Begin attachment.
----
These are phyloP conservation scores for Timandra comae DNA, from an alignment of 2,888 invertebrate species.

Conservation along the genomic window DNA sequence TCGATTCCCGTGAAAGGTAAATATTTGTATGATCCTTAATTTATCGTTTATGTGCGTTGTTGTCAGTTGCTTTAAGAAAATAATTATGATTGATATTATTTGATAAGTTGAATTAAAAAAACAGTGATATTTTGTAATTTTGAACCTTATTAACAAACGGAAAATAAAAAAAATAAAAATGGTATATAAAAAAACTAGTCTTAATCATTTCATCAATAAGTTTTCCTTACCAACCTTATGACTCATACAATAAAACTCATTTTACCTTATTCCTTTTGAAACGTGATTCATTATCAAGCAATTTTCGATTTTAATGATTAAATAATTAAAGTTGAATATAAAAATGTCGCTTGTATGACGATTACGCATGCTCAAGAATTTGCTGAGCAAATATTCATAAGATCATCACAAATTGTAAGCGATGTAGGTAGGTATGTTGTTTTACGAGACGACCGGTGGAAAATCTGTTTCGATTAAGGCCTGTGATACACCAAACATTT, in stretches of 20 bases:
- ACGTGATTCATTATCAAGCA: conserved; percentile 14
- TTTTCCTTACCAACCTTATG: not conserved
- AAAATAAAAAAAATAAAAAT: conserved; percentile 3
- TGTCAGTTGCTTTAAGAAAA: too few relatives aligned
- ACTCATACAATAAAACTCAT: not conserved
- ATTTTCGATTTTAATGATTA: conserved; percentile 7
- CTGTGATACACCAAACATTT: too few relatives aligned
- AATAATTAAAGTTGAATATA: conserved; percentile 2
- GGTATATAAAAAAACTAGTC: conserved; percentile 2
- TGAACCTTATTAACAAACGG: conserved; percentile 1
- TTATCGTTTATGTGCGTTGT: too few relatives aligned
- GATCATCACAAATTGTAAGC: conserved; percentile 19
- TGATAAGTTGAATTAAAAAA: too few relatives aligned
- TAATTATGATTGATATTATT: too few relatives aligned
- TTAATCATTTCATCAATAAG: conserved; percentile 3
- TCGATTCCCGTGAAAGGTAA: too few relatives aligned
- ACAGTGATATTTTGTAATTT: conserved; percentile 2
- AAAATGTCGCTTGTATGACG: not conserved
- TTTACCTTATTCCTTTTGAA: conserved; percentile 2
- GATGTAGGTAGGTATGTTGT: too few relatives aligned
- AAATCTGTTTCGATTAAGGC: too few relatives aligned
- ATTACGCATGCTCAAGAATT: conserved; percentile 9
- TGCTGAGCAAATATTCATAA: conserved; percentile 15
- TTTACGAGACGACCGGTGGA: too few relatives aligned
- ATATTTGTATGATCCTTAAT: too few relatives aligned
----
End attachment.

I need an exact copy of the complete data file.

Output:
These are phyloP conservation scores for Timandra comae DNA, from an alignment of 2,888 invertebrate species.

Conservation along the genomic window DNA sequence TCGATTCCCGTGAAAGGTAAATATTTGTATGATCCTTAATTTATCGTTTATGTGCGTTGTTGTCAGTTGCTTTAAGAAAATAATTATGATTGATATTATTTGATAAGTTGAATTAAAAAAACAGTGATATTTTGTAATTTTGAACCTTATTAACAAACGGAAAATAAAAAAAATAAAAATGGTATATAAAAAAACTAGTCTTAATCATTTCATCAATAAGTTTTCCTTACCAACCTTATGACTCATACAATAAAACTCATTTTACCTTATTCCTTTTGAAACGTGATTCATTATCAAGCAATTTTCGATTTTAATGATTAAATAATTAAAGTTGAATATAAAAATGTCGCTTGTATGACGATTACGCATGCTCAAGAATTTGCTGAGCAAATATTCATAAGATCATCACAAATTGTAAGCGATGTAGGTAGGTATGTTGTTTTACGAGACGACCGGTGGAAAATCTGTTTCGATTAAGGCCTGTGATACACCAAACATTT, in stretches of 20 bases:
- ACGTGATTCATTATCAAGCA: conserved; percentile 14
- TTTTCCTTACCAACCTTATG: not conserved
- AAAATAAAAAAAATAAAAAT: conserved; percentile 3
- TGTCAGTTGCTTTAAGAAAA: too few relatives aligned
- ACTCATACAATAAAACTCAT: not conserved
- ATTTTCGATTTTAATGATTA: conserved; percentile 7
- CTGTGATACACCAAACATTT: too few relatives aligned
- AATAATTAAAGTTGAATATA: conserved; percentile 2
- GGTATATAAAAAAACTAGTC: conserved; percentile 2
- TGAACCTTATTAACAAACGG: conserved; percentile 1
- TTATCGTTTATGTGCGTTGT: too few relatives aligned
- GATCATCACAAATTGTAAGC: conserved; percentile 19
- TGATAAGTTGAATTAAAAAA: too few relatives aligned
- TAATTATGATTGATATTATT: too few relatives aligned
- TTAATCATTTCATCAATAAG: conserved; percentile 3
- TCGATTCCCGTGAAAGGTAA: too few relatives aligned
- ACAGTGATATTTTGTAATTT: conserved; percentile 2
- AAAATGTCGCTTGTATGACG: not conserved
- TTTACCTTATTCCTTTTGAA: conserved; percentile 2
- GATGTAGGTAGGTATGTTGT: too few relatives aligned
- AAATCTGTTTCGATTAAGGC: too few relatives aligned
- ATTACGCATGCTCAAGAATT: conserved; percentile 9
- TGCTGAGCAAATATTCATAA: conserved; percentile 15
- TTTACGAGACGACCGGTGGA: too few relatives aligned
- ATATTTGTATGATCCTTAAT: too few relatives aligned